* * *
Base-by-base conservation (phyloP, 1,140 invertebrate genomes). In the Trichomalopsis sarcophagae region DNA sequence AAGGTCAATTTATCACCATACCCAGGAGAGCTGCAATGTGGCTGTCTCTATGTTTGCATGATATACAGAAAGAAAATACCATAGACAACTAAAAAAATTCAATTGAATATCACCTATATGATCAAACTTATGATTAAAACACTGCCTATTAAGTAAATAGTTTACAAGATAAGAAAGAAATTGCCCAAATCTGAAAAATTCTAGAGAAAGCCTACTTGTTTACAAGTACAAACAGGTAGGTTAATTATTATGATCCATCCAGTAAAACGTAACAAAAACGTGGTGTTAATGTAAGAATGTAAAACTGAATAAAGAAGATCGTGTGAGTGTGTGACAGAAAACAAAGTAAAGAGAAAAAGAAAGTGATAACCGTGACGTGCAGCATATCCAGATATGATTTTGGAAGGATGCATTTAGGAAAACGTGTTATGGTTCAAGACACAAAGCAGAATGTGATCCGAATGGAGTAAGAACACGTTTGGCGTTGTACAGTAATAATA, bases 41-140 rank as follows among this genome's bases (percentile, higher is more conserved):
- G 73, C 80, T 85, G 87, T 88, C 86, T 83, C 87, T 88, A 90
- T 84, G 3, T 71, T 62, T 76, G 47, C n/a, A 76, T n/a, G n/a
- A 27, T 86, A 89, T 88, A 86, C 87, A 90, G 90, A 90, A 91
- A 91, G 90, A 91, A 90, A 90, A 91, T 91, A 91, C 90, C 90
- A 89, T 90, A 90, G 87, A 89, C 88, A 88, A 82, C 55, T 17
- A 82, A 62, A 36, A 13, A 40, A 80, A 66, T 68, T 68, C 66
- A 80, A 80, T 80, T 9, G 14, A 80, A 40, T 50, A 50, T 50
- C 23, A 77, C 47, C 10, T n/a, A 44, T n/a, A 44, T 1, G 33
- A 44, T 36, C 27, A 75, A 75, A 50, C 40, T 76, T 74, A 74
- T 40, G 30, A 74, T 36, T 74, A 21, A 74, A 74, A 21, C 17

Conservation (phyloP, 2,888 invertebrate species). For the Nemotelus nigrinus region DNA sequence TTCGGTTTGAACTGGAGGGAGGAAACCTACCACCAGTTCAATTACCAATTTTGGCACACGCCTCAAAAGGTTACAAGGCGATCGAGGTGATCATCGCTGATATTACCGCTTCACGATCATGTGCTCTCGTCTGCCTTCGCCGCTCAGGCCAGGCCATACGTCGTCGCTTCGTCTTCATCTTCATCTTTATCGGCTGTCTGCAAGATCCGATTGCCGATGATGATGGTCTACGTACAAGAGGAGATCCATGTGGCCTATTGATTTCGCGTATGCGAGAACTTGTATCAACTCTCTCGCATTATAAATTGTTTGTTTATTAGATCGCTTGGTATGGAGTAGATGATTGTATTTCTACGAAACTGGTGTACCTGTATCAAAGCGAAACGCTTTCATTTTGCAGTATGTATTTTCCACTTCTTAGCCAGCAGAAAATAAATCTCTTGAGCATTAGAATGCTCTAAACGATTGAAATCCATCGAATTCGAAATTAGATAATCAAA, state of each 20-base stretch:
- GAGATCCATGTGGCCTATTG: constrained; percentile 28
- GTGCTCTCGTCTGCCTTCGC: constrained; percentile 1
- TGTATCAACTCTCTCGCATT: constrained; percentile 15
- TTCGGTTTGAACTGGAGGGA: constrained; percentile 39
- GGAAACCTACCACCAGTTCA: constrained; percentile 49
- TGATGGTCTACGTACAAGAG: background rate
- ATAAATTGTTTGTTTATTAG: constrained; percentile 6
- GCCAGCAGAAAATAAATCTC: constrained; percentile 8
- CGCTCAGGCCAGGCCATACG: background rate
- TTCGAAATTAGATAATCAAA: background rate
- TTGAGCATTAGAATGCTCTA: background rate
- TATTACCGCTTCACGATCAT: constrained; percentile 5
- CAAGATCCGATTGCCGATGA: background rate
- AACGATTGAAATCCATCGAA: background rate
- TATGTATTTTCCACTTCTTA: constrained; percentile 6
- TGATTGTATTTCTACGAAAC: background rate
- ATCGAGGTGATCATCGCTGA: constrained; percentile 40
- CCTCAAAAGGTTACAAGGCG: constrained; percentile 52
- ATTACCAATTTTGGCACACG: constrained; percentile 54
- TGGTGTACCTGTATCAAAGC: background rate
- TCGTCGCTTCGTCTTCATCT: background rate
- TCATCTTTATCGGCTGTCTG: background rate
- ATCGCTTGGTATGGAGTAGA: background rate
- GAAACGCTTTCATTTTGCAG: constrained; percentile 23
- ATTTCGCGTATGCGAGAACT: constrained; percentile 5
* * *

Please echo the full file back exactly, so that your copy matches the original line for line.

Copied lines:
Base-by-base conservation (phyloP, 1,140 invertebrate genomes). In the Trichomalopsis sarcophagae region DNA sequence AAGGTCAATTTATCACCATACCCAGGAGAGCTGCAATGTGGCTGTCTCTATGTTTGCATGATATACAGAAAGAAAATACCATAGACAACTAAAAAAATTCAATTGAATATCACCTATATGATCAAACTTATGATTAAAACACTGCCTATTAAGTAAATAGTTTACAAGATAAGAAAGAAATTGCCCAAATCTGAAAAATTCTAGAGAAAGCCTACTTGTTTACAAGTACAAACAGGTAGGTTAATTATTATGATCCATCCAGTAAAACGTAACAAAAACGTGGTGTTAATGTAAGAATGTAAAACTGAATAAAGAAGATCGTGTGAGTGTGTGACAGAAAACAAAGTAAAGAGAAAAAGAAAGTGATAACCGTGACGTGCAGCATATCCAGATATGATTTTGGAAGGATGCATTTAGGAAAACGTGTTATGGTTCAAGACACAAAGCAGAATGTGATCCGAATGGAGTAAGAACACGTTTGGCGTTGTACAGTAATAATA, bases 41-140 rank as follows among this genome's bases (percentile, higher is more conserved):
- G 73, C 80, T 85, G 87, T 88, C 86, T 83, C 87, T 88, A 90
- T 84, G 3, T 71, T 62, T 76, G 47, C n/a, A 76, T n/a, G n/a
- A 27, T 86, A 89, T 88, A 86, C 87, A 90, G 90, A 90, A 91
- A 91, G 90, A 91, A 90, A 90, A 91, T 91, A 91, C 90, C 90
- A 89, T 90, A 90, G 87, A 89, C 88, A 88, A 82, C 55, T 17
- A 82, A 62, A 36, A 13, A 40, A 80, A 66, T 68, T 68, C 66
- A 80, A 80, T 80, T 9, G 14, A 80, A 40, T 50, A 50, T 50
- C 23, A 77, C 47, C 10, T n/a, A 44, T n/a, A 44, T 1, G 33
- A 44, T 36, C 27, A 75, A 75, A 50, C 40, T 76, T 74, A 74
- T 40, G 30, A 74, T 36, T 74, A 21, A 74, A 74, A 21, C 17

Conservation (phyloP, 2,888 invertebrate species). For the Nemotelus nigrinus region DNA sequence TTCGGTTTGAACTGGAGGGAGGAAACCTACCACCAGTTCAATTACCAATTTTGGCACACGCCTCAAAAGGTTACAAGGCGATCGAGGTGATCATCGCTGATATTACCGCTTCACGATCATGTGCTCTCGTCTGCCTTCGCCGCTCAGGCCAGGCCATACGTCGTCGCTTCGTCTTCATCTTCATCTTTATCGGCTGTCTGCAAGATCCGATTGCCGATGATGATGGTCTACGTACAAGAGGAGATCCATGTGGCCTATTGATTTCGCGTATGCGAGAACTTGTATCAACTCTCTCGCATTATAAATTGTTTGTTTATTAGATCGCTTGGTATGGAGTAGATGATTGTATTTCTACGAAACTGGTGTACCTGTATCAAAGCGAAACGCTTTCATTTTGCAGTATGTATTTTCCACTTCTTAGCCAGCAGAAAATAAATCTCTTGAGCATTAGAATGCTCTAAACGATTGAAATCCATCGAATTCGAAATTAGATAATCAAA, state of each 20-base stretch:
- GAGATCCATGTGGCCTATTG: constrained; percentile 28
- GTGCTCTCGTCTGCCTTCGC: constrained; percentile 1
- TGTATCAACTCTCTCGCATT: constrained; percentile 15
- TTCGGTTTGAACTGGAGGGA: constrained; percentile 39
- GGAAACCTACCACCAGTTCA: constrained; percentile 49
- TGATGGTCTACGTACAAGAG: background rate
- ATAAATTGTTTGTTTATTAG: constrained; percentile 6
- GCCAGCAGAAAATAAATCTC: constrained; percentile 8
- CGCTCAGGCCAGGCCATACG: background rate
- TTCGAAATTAGATAATCAAA: background rate
- TTGAGCATTAGAATGCTCTA: background rate
- TATTACCGCTTCACGATCAT: constrained; percentile 5
- CAAGATCCGATTGCCGATGA: background rate
- AACGATTGAAATCCATCGAA: background rate
- TATGTATTTTCCACTTCTTA: constrained; percentile 6
- TGATTGTATTTCTACGAAAC: background rate
- ATCGAGGTGATCATCGCTGA: constrained; percentile 40
- CCTCAAAAGGTTACAAGGCG: constrained; percentile 52
- ATTACCAATTTTGGCACACG: constrained; percentile 54
- TGGTGTACCTGTATCAAAGC: background rate
- TCGTCGCTTCGTCTTCATCT: background rate
- TCATCTTTATCGGCTGTCTG: background rate
- ATCGCTTGGTATGGAGTAGA: background rate
- GAAACGCTTTCATTTTGCAG: constrained; percentile 23
- ATTTCGCGTATGCGAGAACT: constrained; percentile 5